Trash comes in all forms, but rarely in a sequined G-string. That’s all there is to Burlesque, a brain-dead, cliché-riddled pastiche of old Betty Grable movies. This one is strictly for Cher fans who like their campy shtick loud, lewd and ludicrous.
But the biggest problem among many is it’s not her movie. She’s hardly in it. Instead of an excuse to breathe oxygen into the twilight of her career, it turns out to be a slutty paste-up constructed out of spit and chewing gum to showcase the movie debut of the caterwauling Christina Aguilera. They should have all stayed in bed. This movie is so bad it makes you realize how much you miss Showgirls.
Cher still looks good in a thong, but Aguilera can’t act and her singing sounds like calling hogs. This is probably why they cast her as Ali, a roadhouse waitress in Iowa who heads for L.A. after robbing the cash register for her back pay. Once she hits Hollywood, she lands in a bankrupt strip club called the Burlesque Lounge, owned by Tess (Cher) and her ex-husband Vince (Peter Gallagher in little more than a walk-on). Lacquered and shellacked in a Cleopatra wig with her tattoos discreetly covered, Tess is a tired old diva whose legs are going as she belts out “Show a little more, show a little less, welcome to burlesque,” one of the film’s endless parade of moronic songs.
It is never clear what anyone does at the Burlesque, but Stanley Tucci seems to be a gay stage manager who also sews costumes, and Alan Cumming greets people at the door dressed like the evil Nazi M.C. in Cabaret. Aguilera has no higher ambition than to be the next Gypsy Rose Lee, but she never gets any better than Lili St. Cyr, winning the cynical Tess’ heart of marble with a number called “Wagon Wheel Watusi.” Meanwhile, she finds herself torn between Jack (Cam Gigandet), a hunky bartender from Kentucky who wears more mascara than the strippers, and Marcus (Eric Dane), an impossibly handsome millionaire real estate agent who wants to turn the club into high-rise condos.
When Tess’ fermented mother instinct resurfaces from its tomb, it’s time for an old hoofer to teach an ambitious kid the bumps and grinds, and Ali graduates from cocktail waitress to star. The floor show is about bustiers, feathers, tommy guns that fire confetti, waxed bodies and strobe lights, cobbled together with every cliché in the book from the jealous, drunken chorus floozie who sabotages Ali’s first solo, to the best-buddy roommate who turns horny the first time he sees her without her pajamas. When all looks blank and hopeless, Cher straddles a chair like Dietrich and yells out the 11 o’clock blues number, “You Haven’t Seen the Last of Me.” She means it.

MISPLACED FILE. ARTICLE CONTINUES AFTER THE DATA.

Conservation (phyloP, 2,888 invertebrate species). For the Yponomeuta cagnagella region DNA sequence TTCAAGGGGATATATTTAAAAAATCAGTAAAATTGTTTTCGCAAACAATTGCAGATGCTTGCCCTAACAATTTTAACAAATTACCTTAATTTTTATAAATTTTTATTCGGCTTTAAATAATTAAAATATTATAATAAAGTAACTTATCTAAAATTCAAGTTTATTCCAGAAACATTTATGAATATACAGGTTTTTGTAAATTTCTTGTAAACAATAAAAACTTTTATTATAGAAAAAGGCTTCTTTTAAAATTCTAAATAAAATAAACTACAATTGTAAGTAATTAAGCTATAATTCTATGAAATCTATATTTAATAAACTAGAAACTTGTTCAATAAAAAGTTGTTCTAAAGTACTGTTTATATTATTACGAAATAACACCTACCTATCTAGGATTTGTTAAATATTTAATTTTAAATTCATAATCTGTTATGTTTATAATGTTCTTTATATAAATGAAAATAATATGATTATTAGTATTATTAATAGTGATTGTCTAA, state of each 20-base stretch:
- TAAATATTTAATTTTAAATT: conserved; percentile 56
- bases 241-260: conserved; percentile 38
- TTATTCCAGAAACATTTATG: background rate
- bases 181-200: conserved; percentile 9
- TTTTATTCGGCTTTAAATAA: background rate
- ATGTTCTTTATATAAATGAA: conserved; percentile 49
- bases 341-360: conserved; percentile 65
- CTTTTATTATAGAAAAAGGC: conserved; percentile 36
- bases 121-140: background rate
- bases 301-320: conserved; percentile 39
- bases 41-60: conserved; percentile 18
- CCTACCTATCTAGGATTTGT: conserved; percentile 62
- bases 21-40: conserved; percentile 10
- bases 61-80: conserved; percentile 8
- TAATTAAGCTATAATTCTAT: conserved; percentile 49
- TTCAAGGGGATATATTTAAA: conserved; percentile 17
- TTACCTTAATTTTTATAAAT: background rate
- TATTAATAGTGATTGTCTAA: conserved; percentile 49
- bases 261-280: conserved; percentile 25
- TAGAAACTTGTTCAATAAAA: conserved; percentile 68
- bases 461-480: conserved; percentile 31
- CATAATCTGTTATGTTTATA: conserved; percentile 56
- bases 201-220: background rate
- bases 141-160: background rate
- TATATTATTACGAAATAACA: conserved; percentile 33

There isn’t one shred of originality to be found in Burlesque. A small army of choreographers is listed, but Ali’s cheesy strip number with ostrich plumes is stolen toe to pinky finger from an old routine by Sally Rand, who must be turning over in her grave. Cumming does a bit with two scantily clad tramps and a banana that is nothing more than a ripoff of his “Two Ladies” number from the Studio 54 revival of Cabaret. You begin to think you’re watching two hours of reruns.
It is extremely doubtful that writer-director Steven Antin could direct dune buggies in the Sahara desert, and as a writer the dialogue will keep you in stitches. For dramatic lines, how about, “Life is about the choices you make” and, “How many times have I held your head over the toilet while you threw up everything but your memories?” My favorite exchange (“What’s Ali short for?” “Alice.” “Well—welcome to Wonderland.”) sounds like a skit from the old Carol Burnett Show.
At the press screening I attended, the audience was laughing so hard I had trouble hearing the actors. Twenty-five minutes before the end, the person next to me said, “If they’re gonna get a story outta this, they better hurry.” Don’t hold your breath. Burlesque is the celluloid equivalent to a Big Mac attack, and any resemblance to a plot is purely coincidental.